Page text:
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 Larry (Laurence James) Day  (1921 - 1998)

About: Larry (Laurence James) Day
 

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Lived/Active: Pennsylvania/Maryland      Known for: abstract landscape, figure, still life and genre painting

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Ad Code: 3
Larry Day
from Auction House Records.
Outing: Hommage to Le Nain
Artwork images are copyright of the artist or assignee
This biography from the Archives of AskART:
Following is an obituary of the artist from The Philadelphia Inquirer, April 17, 1998

Larry Day, 76, Phila. Artist And Art Teacher by Andy Wallace, Inquirer Staff Writer
     
Larry Day, 76, a Philadelphia artist with a unique classical style and an influential teacher of painting and drawing at the University of the Arts, died of cancer Tuesday at Abington Hospital. He lived in Melrose Park.

``He had a profound influence on artistic and intellectual community,'' said Charles More, whose Center City gallery sold Mr. Day's work. ``He was a thinker. He taught, painted, presented papers.''

As a painter, Mr. Day was known for his austere, geometric, often people-less cityscapes, which sometimes drew from classical painters.  More popular with recent buyers were his drawings of friends, neighbors and fellow artists, which often included a self-portrait and a motif from classical art.

In a review of an exhibit in 1986, a critic observed that the paintings were so austere ``they seem more like schemes for paintings that will be fully realized later.'' Earlier, another critic said one of his city scenes ``takes on monumental proportions and radiates a sense of calm and orderliness that is very appealing to those with jangled nerves.''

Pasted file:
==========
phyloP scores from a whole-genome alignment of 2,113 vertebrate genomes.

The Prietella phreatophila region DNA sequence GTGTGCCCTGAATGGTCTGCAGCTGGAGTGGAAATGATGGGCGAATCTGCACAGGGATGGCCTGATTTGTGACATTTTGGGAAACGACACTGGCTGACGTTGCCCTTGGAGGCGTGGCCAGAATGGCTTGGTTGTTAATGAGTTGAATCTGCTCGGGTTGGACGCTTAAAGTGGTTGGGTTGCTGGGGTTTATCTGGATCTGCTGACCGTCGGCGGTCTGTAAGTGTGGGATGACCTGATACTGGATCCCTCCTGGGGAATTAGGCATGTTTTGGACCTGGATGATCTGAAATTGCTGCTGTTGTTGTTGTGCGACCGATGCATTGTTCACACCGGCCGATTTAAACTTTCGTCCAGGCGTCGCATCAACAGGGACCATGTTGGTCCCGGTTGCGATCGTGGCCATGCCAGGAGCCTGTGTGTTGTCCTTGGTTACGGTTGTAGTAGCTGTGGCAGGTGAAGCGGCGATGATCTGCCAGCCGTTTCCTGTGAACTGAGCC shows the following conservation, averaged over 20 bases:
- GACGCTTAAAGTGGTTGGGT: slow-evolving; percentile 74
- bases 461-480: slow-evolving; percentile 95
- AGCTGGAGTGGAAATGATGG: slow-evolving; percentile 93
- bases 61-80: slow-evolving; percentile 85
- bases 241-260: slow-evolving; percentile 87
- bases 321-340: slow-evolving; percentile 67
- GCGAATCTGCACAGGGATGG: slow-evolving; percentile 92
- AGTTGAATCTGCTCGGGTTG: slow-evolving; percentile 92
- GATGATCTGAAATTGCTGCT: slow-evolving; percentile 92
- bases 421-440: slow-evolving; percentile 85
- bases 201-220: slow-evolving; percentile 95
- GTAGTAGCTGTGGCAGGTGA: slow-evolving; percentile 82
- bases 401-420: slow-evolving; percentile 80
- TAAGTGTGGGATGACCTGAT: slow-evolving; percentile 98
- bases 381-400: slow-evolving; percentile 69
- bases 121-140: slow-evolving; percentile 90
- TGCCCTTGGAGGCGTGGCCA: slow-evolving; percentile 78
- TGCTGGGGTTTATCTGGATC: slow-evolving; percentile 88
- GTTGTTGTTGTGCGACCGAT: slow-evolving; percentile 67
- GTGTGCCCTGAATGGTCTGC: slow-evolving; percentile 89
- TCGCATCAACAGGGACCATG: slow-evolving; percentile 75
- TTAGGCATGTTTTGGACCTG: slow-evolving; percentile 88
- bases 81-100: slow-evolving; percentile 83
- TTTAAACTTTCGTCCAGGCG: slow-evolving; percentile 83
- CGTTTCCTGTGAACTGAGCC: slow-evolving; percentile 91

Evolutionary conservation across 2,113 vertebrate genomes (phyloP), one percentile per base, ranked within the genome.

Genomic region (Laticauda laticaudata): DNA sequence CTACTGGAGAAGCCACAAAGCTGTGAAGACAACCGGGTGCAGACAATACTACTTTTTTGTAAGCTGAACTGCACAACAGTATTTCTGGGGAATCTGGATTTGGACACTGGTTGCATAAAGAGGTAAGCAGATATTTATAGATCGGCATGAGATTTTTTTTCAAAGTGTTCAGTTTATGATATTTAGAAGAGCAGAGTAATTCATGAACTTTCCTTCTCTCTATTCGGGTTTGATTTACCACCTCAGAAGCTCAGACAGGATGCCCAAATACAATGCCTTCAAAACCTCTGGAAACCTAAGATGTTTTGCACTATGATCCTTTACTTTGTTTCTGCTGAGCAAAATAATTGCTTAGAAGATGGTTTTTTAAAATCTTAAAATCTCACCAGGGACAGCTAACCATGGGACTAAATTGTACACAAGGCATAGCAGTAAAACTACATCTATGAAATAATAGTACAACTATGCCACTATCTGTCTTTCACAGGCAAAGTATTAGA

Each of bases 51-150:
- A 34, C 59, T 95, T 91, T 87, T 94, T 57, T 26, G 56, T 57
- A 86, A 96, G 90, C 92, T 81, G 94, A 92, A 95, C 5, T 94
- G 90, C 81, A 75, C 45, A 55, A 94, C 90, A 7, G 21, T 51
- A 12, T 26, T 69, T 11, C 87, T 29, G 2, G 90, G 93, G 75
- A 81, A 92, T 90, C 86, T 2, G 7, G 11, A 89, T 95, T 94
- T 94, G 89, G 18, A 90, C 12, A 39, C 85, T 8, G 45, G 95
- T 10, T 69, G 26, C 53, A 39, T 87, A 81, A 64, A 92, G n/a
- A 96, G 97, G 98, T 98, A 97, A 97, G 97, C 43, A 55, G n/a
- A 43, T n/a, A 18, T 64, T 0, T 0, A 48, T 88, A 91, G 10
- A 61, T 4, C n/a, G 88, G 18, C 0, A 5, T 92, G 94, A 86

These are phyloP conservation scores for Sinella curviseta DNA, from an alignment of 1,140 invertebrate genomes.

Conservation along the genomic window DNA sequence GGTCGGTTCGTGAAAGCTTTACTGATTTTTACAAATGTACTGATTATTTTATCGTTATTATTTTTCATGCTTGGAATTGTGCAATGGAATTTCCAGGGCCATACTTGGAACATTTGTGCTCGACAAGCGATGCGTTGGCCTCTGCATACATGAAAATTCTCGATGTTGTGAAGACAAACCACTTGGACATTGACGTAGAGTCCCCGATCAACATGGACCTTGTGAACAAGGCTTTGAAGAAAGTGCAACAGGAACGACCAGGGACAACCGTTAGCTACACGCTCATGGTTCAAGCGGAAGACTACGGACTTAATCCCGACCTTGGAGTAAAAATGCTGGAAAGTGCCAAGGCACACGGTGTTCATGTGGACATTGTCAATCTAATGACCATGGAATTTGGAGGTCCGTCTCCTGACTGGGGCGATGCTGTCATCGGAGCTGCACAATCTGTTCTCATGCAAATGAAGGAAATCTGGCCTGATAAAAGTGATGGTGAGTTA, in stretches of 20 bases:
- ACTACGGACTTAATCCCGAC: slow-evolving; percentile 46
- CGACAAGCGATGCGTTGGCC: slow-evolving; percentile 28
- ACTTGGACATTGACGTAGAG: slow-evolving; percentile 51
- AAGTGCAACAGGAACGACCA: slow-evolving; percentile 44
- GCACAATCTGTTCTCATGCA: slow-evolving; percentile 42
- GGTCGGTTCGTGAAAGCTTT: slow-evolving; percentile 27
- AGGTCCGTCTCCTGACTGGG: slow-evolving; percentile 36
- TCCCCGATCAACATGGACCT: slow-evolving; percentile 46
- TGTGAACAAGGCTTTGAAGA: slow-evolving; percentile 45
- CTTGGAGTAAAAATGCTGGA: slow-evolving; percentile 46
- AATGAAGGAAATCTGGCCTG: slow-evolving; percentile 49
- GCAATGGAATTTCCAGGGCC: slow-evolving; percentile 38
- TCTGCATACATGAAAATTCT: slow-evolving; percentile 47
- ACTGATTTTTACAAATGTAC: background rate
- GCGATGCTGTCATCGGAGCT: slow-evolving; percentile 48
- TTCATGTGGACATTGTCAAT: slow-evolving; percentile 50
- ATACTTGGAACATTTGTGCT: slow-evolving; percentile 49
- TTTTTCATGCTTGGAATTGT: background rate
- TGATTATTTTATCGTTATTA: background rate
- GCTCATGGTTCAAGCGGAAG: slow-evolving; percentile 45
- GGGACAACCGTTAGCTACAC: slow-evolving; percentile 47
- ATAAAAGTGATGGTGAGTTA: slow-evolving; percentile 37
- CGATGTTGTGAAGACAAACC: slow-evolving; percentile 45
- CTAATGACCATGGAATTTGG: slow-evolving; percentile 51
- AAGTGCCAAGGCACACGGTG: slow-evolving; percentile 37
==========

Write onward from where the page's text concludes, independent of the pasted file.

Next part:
``He was a very a contemplative draftsman; you looked at his work and see almost a snail's path,'' More said. ``He didn't work in a cloud of charcoal, but in precise and deliberate way.''

At the University of the Arts where he taught from 1953 until 1988, Mr. Day had an impact on the careers of scores of artists.

``He opened up the world of art to me,'' said Sidney Goodman, a former student of Mr. Day. ``The main thing is he made you think. He always questioned the nature of experience as reflected in people's work and in their lives.'' His work, Goodman said, ``had a calmness and classical dignity that was out of step with the craziness'' of contemporary life.

Mr. Day, who spent years in the study of philosophy as well as art, worked in a studio that was jammed from floor to ceiling with books - often several copies of the same work - records, and CDs. Classical or jazz music surrounded him as he worked.

He was a founding member of the Interlocutors, an interdisciplinary discussion group that met at the University of Pennsylvania Faculty Club for more than 25 years.

Mr. Day was born in Philadelphia and lived in or close to the city all his life, except for 13 years he spent in Takoma Park, Md., in the 1980s and early 1990s.

During World War II, he spent more than three years in the Army, serving in the Pacific.  As a boy, he exhibited both writing and artistic talent, but had his heart set on being a poet.  After the war, he enrolled at Temple's Tyler School of Art, but only decided to concentrate on art instead of poetry after seeing a Matisse exhibition at the Philadelphia Art Museum.

He spent a year in Paris in the early 1950s, and then, under the influence of contemporary artists such as William de Kooning, became an abstract painter.  That stage ended in 1960. His personality did not fit well with the spontaneity required in abstract art, he said once in an interview. ``I realized that when you constantly brood over things, a perceptual art - one that deals with things and one's response to them - was right for me.''

Source:
Internet: The Philadelphia Inquirer:
http://articles.philly.com/1998-04-17/news/25767749_1_artist-and-art-teacher-philadelphia-artist-artistic-talent/2

Biography from Dixon-Hall Fine Art:
Born in Philadelphia, Larry Day became an influential artist and teacher.  He taught at the University of the Arts from 1953-85 and at the University of Pennsylvania from 1985-90.

His work is included in the collection of the Philadelphia Museum of Art and the Corcoran Gallery in Washington, D.C.

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